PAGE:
I don’t know that there’s a ton to take away from this other than continued awe at the performance of the Union, who are currently the second-best defensive team in MLS history (only 2010 RSL are better) and have the second-best goal differential in MLS history (only 2019 LAFC have got them… for now). Their four-goal margin means each of their past seven wins have come by multiple goals. Their 23 goals in five games is the best five-game stretch in league history, as is their +21 goal differential.
For context: LAFC are +26 on the entire year.
Anyway, Orlando’s technically back in the playoff scrap on 42 points, but with a game in hand, good vibes (despite this loss) and three of their final five at home, they could have a spot all but wrapped up by this weekend.
Cincy aren’t sitting quite so pretty as Orlando, but they out-Philly’d Philly on the weekend with a cathartic 6-0 demolition of visiting San Jose. Brenner had a hat-trick and an assist, pushing his season-long total to 12g/5a in about 1750 minutes, which is the type of Year 2 production that gives the David Gass Theorem life.
Since I know xG isn’t everybody’s thing, I want to show you how good Cincy have become at shot-clustering – i.e., being skilled and patient enough to find shots from higher-value spots in the 18 rather than just unleashing from wherever:
If there’s a Landon Donovan MLS MVP award argument for Lucho Acosta, this is where it comes from. Acosta can still dribble out of just about any scrum, but he’s actually dialed that back this year and is instead much more likely to ping the ball around and orchestrate, even in the final third, in order to find the optimal chance for himself, or for Brenner, or Brandon Vazquez or Alvaro Barreal.
It’s not just his numbers, which are absurd – he’s running away with the assist (18) crown, leads virtually all the underlying chance creation metrics and has a very decent chance of becoming just the fourth guy in league history to register 20+ assists in a season – but it’s the fact that he’s no longer forcing the action anymore.
In years past if things were going badly for him in the final third, he’d put his head down and just try to dribble more dudes. If he wasn’t getting the ball enough, he’d drop all the way back to the defense and basically take it off the foot of his own center back. I always admired his bravery (give me a player who wants that responsibility over one who doesn’t 100 times out of 100), but it was often too untethered to actually do his team much good.
Through 35 minutes it could’ve been that kind of game from him. Lucho wasn’t getting the ball a ton, and when he did, in all honesty he was having kind of a shocker.
But this is the new Lucho, one who understands how to harness his gifts in service of his team. You can basically see it in the network passing graphic if you know what to look for:
He’s not trying to be a Lodeiro-style “go everywhere, do everything” No. 10 out there. Cincy don’t need that, and he knows it. Instead he had the discipline to stay high, keep working to combine, and keep working to find the right kind of shots.
He ended up with two assists and a goal.
Cincy, who are on a nine-game unbeaten streak, are on 42 points and have a weird, two-game Western Conference road trip to end September. Of all the teams above the line in the East, their situation is most precarious.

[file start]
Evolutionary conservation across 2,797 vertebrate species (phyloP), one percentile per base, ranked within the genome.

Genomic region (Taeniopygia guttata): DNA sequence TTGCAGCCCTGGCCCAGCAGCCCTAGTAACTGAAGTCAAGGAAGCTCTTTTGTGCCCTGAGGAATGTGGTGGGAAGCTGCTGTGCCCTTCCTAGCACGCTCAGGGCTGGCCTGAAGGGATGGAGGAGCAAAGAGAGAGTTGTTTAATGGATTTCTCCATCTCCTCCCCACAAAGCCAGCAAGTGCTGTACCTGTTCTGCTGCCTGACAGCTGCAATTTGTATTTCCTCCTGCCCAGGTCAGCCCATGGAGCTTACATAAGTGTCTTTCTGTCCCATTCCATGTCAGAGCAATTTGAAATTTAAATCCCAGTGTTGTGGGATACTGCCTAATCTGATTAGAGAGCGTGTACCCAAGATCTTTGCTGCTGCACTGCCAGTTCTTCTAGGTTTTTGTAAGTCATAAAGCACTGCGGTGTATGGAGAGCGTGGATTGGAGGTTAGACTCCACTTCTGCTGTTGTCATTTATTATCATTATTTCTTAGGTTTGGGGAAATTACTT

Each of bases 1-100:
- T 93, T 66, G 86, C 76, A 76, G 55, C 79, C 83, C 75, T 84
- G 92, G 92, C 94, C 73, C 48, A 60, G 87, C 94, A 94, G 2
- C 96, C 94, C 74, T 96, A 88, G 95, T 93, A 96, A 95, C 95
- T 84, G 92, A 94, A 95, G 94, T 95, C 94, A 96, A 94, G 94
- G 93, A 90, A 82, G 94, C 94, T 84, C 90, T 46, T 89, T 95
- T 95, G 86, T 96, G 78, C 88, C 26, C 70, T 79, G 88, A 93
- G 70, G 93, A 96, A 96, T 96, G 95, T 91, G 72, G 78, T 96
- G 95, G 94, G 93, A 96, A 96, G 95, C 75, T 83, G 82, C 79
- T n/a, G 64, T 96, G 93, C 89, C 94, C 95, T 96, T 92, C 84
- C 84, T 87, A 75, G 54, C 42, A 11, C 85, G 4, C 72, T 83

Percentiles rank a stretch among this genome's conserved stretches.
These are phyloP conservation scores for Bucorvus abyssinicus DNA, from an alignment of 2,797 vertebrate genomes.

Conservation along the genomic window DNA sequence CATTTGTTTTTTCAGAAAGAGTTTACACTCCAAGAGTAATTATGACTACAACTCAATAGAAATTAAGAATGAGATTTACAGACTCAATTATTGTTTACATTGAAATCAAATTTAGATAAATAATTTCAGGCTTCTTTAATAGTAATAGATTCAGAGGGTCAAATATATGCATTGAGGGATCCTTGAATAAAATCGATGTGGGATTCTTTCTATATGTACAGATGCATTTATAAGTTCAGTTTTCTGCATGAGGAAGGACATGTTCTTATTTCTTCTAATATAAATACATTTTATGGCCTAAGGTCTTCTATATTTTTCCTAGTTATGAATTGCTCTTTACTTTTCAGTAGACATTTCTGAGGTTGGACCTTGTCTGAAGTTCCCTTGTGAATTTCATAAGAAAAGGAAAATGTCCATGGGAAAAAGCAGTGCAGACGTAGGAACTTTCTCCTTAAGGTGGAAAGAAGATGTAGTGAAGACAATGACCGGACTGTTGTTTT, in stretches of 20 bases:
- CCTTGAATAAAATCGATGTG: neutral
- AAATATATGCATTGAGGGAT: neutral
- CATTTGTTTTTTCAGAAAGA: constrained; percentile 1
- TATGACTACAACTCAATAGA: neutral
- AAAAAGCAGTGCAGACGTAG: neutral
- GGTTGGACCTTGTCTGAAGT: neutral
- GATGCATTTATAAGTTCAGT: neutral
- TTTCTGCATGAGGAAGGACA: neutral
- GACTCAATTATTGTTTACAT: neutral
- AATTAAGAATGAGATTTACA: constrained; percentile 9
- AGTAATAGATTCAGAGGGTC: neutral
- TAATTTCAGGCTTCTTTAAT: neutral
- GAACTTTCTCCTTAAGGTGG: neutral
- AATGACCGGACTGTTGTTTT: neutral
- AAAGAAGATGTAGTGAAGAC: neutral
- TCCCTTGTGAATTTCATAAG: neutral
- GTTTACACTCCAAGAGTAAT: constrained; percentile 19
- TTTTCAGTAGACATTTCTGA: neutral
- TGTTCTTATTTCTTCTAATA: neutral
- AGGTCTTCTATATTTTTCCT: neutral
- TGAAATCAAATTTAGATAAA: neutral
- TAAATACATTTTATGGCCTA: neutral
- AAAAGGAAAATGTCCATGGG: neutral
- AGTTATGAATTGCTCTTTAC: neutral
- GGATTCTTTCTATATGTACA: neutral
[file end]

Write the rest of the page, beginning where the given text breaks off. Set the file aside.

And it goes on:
For the Quakes, this was their worst loss under interim manager Alex Covelo. They looked pretty gassed.
Speaking of gassed, Inter Miami’s got that look following their 3-1 loss at Chicago. It’s their third straight L, leaving them in ninth place on 36 points. The only reason I’m bumping them into the actual playoff discussion here is that they’ve got a game in hand over most of the teams they’re chasing, and a win over the visiting Crew on Tuesday night could open all kinds of different scenarios.
But Miami don’t really look like the kind of team that’s about to string a massive run together. The Fire were just significantly better from the whistle in this one.
Chicago were particularly good at getting play into the primary assist zones alongside the sides of the 18, generating pullbacks and getting multiple runners into the box. The movement of their central midfielders was a little more dynamic than I think we’ve seen, which is a good explanation for how the lowest-scoring team in the league put up three well-earned goals. That and young Jhon Duran finishing off a pair of his chances, of course.
The Fire, on 35 points, are technically alive. But they’d need to win all four of their remaining games and get a ton of help in order to climb into seventh. Even winning out might not be enough.
I’m going to be cheeky and put the Charlotte vs. NYCFC game in this section. Technically the Crown’s very respectable 1-0 win kept them alive for at least another half a week, but like the Fire they’d need to sweep their remaining four games and get help elsewhere. Considering two of those games are on the road, where they’ve won just twice all season, and the two home games are against Philly and Columbus, the chances are infinitesimally small they’ll do so.
Thus the more interesting playoff discussion might revolve around NYCFC, who continue to fall apart. They’re a brutal 1W-7L-2D in their past 10 games, and while the defensive issues I’ve continually harped on (they have stopped getting pressure to the ball virtually everywhere, as per the tracking data) are still there, I think we’re beyond the point where it’s fair to ask questions of the attack as well, right? As in “why is Talles Magno, who was maybe the best winger in the league through June, playing as a false 9?”